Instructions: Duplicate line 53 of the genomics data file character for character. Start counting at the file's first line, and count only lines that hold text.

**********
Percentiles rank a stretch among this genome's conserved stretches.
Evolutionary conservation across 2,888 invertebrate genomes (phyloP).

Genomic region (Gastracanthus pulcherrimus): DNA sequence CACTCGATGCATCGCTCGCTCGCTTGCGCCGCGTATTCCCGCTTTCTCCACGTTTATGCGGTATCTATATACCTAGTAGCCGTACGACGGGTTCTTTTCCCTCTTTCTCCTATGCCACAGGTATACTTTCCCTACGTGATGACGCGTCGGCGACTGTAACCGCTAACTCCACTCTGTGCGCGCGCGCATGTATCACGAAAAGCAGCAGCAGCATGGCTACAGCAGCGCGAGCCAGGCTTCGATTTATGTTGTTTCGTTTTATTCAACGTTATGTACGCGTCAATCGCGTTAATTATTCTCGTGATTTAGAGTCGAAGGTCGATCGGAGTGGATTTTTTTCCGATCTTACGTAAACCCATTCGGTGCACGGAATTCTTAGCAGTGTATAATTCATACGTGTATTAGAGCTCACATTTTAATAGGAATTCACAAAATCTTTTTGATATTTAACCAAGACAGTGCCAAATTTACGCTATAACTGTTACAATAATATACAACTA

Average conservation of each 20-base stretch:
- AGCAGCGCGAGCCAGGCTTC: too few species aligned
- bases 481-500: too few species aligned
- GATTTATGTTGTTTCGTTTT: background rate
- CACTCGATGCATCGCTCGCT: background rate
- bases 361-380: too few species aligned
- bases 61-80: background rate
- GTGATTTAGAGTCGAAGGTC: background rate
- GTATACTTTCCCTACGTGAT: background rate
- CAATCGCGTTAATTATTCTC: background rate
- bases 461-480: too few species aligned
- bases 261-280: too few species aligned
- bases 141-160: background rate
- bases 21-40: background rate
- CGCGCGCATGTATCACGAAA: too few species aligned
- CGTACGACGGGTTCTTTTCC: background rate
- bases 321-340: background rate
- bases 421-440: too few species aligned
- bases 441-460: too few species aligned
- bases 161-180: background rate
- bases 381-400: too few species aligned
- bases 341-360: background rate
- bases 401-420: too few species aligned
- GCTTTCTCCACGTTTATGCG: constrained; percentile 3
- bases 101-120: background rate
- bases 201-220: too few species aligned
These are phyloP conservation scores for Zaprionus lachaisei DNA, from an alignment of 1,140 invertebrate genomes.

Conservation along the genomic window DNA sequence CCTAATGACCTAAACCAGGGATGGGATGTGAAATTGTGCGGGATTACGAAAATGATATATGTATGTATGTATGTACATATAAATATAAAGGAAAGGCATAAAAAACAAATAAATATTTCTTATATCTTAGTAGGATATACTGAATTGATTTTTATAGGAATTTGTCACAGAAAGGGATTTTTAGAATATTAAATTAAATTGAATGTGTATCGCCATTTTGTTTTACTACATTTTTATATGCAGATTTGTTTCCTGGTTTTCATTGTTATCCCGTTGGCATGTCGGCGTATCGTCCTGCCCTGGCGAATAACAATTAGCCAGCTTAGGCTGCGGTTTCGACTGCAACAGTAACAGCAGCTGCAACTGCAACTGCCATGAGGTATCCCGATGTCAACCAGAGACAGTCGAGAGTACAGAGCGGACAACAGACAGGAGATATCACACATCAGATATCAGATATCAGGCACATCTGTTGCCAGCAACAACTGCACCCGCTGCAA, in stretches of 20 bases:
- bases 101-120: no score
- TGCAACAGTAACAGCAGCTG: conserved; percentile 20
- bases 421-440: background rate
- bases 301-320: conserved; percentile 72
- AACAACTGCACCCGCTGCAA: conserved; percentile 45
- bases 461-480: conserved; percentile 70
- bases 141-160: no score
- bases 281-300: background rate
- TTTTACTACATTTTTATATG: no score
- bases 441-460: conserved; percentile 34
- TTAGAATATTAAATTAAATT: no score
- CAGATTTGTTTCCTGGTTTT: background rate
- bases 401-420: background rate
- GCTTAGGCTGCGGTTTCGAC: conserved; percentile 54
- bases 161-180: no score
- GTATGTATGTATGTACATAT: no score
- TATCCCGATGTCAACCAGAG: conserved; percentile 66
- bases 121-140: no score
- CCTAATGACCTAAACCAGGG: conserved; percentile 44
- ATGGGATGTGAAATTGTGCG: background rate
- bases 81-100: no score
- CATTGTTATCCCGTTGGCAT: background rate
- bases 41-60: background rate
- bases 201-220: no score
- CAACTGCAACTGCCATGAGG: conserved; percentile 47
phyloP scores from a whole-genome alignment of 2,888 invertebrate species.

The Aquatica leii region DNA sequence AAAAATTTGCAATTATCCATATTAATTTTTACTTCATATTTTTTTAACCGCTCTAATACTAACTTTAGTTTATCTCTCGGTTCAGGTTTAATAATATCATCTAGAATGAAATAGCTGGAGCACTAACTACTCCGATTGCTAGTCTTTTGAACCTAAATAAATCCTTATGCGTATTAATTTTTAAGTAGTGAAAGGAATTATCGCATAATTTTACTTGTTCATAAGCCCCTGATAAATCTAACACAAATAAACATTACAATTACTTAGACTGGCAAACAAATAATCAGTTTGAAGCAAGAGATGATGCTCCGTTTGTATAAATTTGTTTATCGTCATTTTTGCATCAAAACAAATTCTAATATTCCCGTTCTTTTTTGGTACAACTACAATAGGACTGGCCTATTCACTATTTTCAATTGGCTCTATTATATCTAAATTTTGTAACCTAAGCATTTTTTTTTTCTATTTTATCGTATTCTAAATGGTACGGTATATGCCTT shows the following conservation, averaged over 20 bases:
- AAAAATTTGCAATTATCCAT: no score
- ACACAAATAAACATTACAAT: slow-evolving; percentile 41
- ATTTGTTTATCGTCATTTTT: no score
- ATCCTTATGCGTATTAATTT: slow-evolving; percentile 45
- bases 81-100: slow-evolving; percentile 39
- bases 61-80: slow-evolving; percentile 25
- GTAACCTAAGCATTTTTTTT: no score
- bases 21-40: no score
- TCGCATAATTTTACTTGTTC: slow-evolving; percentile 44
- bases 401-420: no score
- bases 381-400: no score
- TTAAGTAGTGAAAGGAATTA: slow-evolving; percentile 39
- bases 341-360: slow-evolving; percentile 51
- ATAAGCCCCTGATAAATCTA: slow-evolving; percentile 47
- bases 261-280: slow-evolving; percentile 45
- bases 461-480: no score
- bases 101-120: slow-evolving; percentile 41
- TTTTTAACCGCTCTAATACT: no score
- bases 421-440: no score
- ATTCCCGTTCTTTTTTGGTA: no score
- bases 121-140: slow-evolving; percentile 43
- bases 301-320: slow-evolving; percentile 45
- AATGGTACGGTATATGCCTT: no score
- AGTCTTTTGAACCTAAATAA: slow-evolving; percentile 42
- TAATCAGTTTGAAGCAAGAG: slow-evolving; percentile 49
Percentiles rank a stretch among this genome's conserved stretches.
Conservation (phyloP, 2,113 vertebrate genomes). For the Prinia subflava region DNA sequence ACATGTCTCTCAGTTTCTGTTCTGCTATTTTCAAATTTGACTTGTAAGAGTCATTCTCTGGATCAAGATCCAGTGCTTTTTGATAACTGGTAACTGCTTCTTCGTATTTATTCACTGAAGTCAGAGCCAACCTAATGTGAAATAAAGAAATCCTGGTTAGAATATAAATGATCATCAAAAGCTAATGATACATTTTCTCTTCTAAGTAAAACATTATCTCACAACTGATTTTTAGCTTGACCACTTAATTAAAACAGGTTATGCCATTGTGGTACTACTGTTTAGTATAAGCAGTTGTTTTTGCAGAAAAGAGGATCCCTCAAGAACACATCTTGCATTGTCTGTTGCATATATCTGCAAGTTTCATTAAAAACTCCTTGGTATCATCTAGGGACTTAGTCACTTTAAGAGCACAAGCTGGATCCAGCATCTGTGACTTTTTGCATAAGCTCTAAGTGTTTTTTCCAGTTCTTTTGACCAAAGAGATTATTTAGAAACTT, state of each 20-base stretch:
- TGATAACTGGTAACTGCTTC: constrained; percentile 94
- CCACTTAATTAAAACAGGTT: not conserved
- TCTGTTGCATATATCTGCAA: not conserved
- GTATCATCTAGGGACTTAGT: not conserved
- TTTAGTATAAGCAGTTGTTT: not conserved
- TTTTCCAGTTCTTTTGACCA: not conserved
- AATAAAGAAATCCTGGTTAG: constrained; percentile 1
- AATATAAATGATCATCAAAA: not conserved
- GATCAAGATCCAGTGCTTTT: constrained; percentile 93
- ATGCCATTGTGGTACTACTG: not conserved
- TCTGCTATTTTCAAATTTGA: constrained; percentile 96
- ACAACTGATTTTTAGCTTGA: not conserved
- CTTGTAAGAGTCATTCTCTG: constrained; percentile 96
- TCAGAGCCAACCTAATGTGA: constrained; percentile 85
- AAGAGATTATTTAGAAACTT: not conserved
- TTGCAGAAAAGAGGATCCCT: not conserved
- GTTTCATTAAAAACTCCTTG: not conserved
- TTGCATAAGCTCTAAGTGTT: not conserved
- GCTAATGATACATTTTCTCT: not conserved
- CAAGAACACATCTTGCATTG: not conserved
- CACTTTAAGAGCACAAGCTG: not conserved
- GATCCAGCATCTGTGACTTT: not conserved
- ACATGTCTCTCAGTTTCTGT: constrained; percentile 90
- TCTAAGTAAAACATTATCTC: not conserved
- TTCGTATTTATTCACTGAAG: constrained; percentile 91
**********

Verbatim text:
- CATTGTTATCCCGTTGGCAT: background rate